Screening for subtelomeric rearrangements in 210 patients with unexplained mental retardation using multiplex ligation dependent probe amplification (MLPA)

D. A. Koolen, W. M. Nillesen, M. H.A. Versteeg, G. F.M. Merkx, N. V.A.M. Knoers, M. Kets, S. Vermeer, C. M.A. Van Ravenswaaij, C. G. De Kovel, H. G. Brunner, D. Smeets, Bert B.A. De Vries, E. A. Sistermans

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Background: Subtelomeric rearrangements contribute to idiopathic mental retardation and human malformations, sometimes as distinct mental retardation syndromes. However, for most subtelomeric defects a characteristic clinical phenotype remains to be elucidated. Objective: To screen for submicroscopic subtelomeric aberrations using multiplex ligation dependent probe amplification (MLPA). Methods: 210 individuals with unexplained mental retardation were studied. A new set of subtelomeric probes, the SALSA P036 human telomere test kit, was used. Results: A subtelomeric aberration was identified in 14 patients (6.7%) (10 deletions and four duplications). Five deletions were de novo; four were inherited from phenotypically normal parents, suggesting that these were polymorphisms. For one deletion, DNA samples of the parents were not available. Two de novo submicroscopic duplications were detected (dup 5qter, dup 12pter), while the other duplications (dup 18qter and dup 22qter) were inherited from phenotypically similarly affected parents. All clinically relevant aberrations (de novo or inherited from similarly affected parents) occurred in patients with a clinical score of ≥3 using an established checklist for subtelomeric rearrangements. Testing of patients with a clinical score of ≥3 increased the diagnostic yield twofold to 12.4%. Abnormalities with clinical relevance occurred in 6.3%, 5.1%, and 1.7% of mildly, moderately, and severely retarded patients, respectively, indicating that testing for subtelomeric aberrations among mildly retarded individuals is necessary. Conclusions: The value of MLPA is confirmed. Subtelomeric screening can be offered to all mentally retarded patients, although clinical preselection increases the percentage of chromosomal aberrations detected. Duplications may be a more common cause of mental retardation than has been appreciated.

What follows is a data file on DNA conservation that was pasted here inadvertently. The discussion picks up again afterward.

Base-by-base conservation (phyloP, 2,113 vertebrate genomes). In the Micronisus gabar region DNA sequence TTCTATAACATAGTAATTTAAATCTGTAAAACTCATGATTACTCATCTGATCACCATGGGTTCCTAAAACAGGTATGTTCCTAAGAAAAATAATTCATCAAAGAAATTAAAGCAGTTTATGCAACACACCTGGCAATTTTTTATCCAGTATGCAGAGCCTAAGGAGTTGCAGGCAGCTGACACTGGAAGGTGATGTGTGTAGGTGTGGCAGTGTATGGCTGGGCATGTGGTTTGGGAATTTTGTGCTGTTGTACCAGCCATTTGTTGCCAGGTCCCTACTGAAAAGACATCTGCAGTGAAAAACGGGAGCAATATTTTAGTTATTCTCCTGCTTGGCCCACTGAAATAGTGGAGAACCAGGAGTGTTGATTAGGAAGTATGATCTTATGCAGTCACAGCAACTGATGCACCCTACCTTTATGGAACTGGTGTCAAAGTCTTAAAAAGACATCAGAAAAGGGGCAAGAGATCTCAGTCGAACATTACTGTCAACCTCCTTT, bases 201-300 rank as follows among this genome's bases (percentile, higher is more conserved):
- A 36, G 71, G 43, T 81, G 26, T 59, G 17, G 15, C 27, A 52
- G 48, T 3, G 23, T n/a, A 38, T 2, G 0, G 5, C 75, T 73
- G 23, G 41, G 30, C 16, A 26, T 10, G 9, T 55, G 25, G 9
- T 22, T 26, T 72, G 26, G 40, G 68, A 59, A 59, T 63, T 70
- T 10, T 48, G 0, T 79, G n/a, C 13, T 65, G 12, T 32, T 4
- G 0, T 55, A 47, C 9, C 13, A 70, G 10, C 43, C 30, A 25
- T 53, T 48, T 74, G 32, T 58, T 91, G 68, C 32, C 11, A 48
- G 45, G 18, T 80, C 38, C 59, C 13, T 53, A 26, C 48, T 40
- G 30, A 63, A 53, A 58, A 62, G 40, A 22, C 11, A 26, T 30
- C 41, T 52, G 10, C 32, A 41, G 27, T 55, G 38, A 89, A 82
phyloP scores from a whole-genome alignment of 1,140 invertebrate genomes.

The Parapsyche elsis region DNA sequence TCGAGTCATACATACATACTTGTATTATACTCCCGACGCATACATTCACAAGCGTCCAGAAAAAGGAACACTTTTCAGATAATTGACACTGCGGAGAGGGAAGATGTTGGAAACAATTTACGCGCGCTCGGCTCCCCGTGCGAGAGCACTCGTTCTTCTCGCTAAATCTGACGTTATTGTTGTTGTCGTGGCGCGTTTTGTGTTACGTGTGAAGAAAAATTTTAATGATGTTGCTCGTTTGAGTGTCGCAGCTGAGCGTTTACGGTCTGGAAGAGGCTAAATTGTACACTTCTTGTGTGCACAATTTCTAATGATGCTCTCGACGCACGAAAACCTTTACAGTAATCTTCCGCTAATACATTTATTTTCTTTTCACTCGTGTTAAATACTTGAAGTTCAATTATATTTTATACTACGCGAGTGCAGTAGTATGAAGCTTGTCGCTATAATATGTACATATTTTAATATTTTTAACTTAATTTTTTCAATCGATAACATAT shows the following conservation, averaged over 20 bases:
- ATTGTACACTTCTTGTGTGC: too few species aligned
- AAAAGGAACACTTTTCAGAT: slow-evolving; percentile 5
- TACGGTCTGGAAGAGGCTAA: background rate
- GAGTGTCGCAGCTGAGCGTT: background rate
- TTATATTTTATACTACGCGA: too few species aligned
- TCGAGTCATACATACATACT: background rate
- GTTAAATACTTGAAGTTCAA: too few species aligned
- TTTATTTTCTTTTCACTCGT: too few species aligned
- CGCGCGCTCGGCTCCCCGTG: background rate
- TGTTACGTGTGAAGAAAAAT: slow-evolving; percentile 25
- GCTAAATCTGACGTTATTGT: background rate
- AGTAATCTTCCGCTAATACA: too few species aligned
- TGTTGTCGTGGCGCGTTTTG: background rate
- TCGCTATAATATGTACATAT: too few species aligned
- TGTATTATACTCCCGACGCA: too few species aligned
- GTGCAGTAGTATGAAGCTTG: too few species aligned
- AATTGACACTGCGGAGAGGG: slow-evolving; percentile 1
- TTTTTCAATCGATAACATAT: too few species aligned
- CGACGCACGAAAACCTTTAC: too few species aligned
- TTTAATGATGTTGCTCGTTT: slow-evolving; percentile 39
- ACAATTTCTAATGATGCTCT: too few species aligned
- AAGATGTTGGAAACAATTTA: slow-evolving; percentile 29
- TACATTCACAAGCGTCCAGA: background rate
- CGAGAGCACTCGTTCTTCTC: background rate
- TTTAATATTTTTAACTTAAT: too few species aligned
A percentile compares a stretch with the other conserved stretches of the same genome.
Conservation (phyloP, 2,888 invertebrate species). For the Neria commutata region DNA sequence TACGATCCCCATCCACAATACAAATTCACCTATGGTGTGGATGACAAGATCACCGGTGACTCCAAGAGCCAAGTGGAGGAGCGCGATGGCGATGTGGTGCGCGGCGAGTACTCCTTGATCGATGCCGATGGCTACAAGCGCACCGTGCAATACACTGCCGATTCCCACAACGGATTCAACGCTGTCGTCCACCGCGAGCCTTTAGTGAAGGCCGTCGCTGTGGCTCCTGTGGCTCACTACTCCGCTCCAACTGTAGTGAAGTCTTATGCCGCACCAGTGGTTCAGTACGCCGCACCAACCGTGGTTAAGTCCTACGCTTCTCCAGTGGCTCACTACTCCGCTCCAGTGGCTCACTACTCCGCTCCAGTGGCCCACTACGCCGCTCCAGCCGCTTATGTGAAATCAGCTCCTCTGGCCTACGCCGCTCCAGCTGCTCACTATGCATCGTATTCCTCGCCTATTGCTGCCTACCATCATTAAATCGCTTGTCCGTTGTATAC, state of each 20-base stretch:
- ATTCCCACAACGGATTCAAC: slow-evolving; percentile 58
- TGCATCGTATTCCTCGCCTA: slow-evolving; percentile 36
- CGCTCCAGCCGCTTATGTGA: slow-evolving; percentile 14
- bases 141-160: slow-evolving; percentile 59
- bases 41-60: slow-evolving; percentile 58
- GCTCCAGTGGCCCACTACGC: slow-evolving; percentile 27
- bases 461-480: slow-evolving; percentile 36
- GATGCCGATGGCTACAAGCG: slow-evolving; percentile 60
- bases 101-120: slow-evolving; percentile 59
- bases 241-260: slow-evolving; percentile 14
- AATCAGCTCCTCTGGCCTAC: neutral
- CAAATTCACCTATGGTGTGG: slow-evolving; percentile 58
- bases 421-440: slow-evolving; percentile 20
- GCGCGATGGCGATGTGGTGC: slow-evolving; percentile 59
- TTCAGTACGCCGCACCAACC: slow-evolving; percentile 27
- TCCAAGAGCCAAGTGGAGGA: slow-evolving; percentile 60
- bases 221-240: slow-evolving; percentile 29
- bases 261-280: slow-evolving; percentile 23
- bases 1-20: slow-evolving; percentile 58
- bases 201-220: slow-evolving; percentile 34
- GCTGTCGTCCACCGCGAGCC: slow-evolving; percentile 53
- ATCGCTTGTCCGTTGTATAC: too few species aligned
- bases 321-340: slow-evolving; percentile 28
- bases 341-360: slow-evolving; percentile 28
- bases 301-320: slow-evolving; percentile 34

Original languageEnglish
Pages (from-to)892-899
Number of pages8
JournalJournal of medical genetics
Issue number12
Publication statusPublished - Dec 2004

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